MILAN, Italy — Farfetch’s New Guards Group is in acquisition mode, adding another label to its portfolio of digitally savvy, luxury-meets-streetwear brands.
Ambush was founded in 2008 as a jewellery label and expanded into ready-to-wear in 2016. It was a passion project for graphic designer Ahn and hip-hop star Verbal, who did not have formal training or background in the fashion business but quickly drew attention with their distinctive, playful designs.
The brand counts Kanye West and Rihanna as fans and has collaborated with the likes of Nike, Rimowa, Sacai, Converse and Gentle Monster. Ambush opened its first store in Shibuya in 2016 and was a finalist for the LVMH Prize in 2017. Ahn was hired by Kim Jones at Dior Men to lead jewellery design for the brand the following year, further propelling the designer and the Ambush brand into the luxury scene.
Despite Ambush’s name recognition with young and in-the-know fashion fans around the world, the business is still relatively small. It generates an estimated $22 million in annual sales, according to the brand. Jewellery is a key category, representing 30 percent of sales, and about half of total sales (online and offline) come from Japan.
“They did the right thing, they kept the market clean, they chose the best [wholesale] accounts worldwide, they did the right co-branding,” said New Guards Group Co-founder, Chairman and Chief Executive Davide De Giglio. “That’s the reason why the name is maybe bigger than their business.”
The gap between awareness and sales signals potential for growth, said De Giglio, who cited Ambush’s strength in jewellery and significant female consumer base, differentiating it from other brands in the portfolio, as additional selling points.
“We have established a very clear [idea of] what Ambush is about, visually, in terms of jewellery, and we can start implementing those elements into other categories at this stage,” said Ahn, who said she and Verbal sought a partner for Ambush not only to expand into new categories, but also to grow internationally.
She said building a global fashion business out of Japan is a struggle. “There aren’t that many internet companies that have the capability, especially in the retail space, to go globally,” she said. Language barriers have also been a problem.
The plan now is to grow Ambush’s retail reach internationally and add new categories. While some manufacturing will remain in Japan, like jewellery and denim, a significant part of the production of ready-to-wear will move to Italy where New Guards has an established supply chain designed to move product from conception to delivery in a matter of weeks. The Italian production system will also take on future handbags and footwear.
Most of Ambush’s design team will remain based in Tokyo, where Ahn and Verbal live.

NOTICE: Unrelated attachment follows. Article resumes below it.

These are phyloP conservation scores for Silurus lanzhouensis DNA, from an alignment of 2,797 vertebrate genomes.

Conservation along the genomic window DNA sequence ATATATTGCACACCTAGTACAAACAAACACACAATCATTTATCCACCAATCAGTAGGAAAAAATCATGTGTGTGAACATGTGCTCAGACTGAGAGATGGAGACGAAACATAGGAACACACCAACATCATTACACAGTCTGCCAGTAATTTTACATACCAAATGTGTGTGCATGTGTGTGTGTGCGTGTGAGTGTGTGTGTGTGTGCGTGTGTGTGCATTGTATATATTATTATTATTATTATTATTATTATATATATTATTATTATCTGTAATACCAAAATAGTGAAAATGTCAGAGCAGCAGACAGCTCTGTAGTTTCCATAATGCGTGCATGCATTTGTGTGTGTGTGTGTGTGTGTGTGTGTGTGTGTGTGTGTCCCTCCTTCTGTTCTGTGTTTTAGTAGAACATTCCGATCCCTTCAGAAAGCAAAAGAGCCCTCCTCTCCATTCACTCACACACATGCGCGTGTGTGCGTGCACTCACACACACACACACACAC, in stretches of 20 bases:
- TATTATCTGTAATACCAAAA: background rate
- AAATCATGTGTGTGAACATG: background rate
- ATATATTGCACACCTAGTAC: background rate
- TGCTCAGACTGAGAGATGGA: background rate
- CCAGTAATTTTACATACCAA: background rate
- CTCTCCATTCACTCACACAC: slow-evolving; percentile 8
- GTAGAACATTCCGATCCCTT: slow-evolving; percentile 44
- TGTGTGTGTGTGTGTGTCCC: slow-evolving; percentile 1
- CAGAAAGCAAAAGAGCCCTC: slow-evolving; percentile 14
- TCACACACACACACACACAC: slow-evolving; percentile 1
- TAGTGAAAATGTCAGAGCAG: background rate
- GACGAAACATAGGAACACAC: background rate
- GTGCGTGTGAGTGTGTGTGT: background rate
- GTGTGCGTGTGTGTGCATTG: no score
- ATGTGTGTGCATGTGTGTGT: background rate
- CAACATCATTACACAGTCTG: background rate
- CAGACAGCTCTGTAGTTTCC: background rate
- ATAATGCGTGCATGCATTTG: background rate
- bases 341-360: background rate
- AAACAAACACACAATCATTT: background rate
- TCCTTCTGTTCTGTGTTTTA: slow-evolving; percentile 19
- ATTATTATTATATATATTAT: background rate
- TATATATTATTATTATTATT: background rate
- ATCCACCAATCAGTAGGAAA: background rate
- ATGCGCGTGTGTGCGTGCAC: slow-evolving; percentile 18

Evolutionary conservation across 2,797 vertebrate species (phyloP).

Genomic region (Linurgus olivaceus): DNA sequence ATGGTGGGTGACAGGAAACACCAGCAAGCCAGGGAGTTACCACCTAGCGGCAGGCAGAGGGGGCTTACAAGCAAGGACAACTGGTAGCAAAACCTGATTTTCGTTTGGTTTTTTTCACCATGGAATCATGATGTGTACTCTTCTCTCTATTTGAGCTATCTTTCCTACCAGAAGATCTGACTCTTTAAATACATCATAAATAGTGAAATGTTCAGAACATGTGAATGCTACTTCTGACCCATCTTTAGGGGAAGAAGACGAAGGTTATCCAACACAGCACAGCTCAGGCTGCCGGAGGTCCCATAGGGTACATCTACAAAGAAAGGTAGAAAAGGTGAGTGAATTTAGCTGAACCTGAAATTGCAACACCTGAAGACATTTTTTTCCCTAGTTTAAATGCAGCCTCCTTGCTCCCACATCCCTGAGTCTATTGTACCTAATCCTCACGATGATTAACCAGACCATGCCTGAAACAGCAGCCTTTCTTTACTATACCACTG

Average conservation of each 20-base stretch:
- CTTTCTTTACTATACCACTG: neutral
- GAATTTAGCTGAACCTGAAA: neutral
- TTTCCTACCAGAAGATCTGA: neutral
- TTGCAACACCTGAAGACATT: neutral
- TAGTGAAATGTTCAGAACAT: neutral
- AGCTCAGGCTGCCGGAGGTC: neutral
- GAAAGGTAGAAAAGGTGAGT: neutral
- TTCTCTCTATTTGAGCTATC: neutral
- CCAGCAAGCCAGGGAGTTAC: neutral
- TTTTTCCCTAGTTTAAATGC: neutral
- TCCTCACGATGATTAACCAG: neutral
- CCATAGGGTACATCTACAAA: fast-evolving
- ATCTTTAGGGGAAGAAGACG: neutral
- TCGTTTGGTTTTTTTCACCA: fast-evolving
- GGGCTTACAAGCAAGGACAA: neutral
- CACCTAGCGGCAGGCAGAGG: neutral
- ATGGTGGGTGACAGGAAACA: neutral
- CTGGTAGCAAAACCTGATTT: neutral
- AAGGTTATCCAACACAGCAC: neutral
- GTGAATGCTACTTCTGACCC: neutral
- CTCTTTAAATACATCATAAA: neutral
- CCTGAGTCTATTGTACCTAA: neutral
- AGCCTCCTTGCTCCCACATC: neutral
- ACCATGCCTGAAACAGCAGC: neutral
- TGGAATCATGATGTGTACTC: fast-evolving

With New Guards and parent Farfetch, Ambush also plans to expand its direct retail online and open physical stores outside of Japan.
While New Guards Group is known as a company that launches brands from the outset, thanks to its successful relationship with its largest brand, Virgil Abloh’s Off-White, only three of its eight brands were technically co-created. The rest were acquired, though often at very early stages. “I’m open,” De Giglio said when asked if he prefers to acquire or launch brands moving forward. “This is part of our vision, to find the right talents behind the brands... There is no one brand [in the group] that is similar to another.” More acquisitions are likely coming.
For Ambush, New Guards will accelerate growth in a competitive and increasingly consolidated luxury market.
“We know our limitations and we know our strengths, and we’ve had this conversation for over a year now,” said Ahn, adding that New Guards’ support will give her more time to focus on design. “We needed that production help to take our vision [to the next level]”
The platform model has become more popular for developing labels in recent years, as the wholesale market suffers and consumers expect better online service and delivery. So for new businesses without the access to extensive capital or infrastructure to deliver quickly and nimbly, the platform partner model -- and the shared logistics, financial and administrative services they offer -- has serious advantages.
That’s what Farfetch saw in New Guards Group when it acquired the highly profitable business in August in a cash-and-stock transaction worth $675 million, much to the confusion of Wall Street analysts who reacted by plummeting the marketplace’s share price. Farfetch billed the purchase as an entree into buzzy brand development and further vertical integration, while New Guards gained a potentially powerful partner to expand direct-to-consumer sales for its brands, which relied on wholesale or franchise partners for most of its sales.
“One thing that we were really missing was the direct-to-consumer business in terms of online,” De Giglio said.
In the next two weeks, he said Off-White and Palm Angels will be the first New Guards Group brands to relaunch their websites on the Farfetch platform. Even so, the company is growing fast. In the third quarter of 2019, the platform generated $63 million in revenue and $27 million in profit, and projected $80 million to $90 million in revenue for the fourth quarter (which has not yet been reported).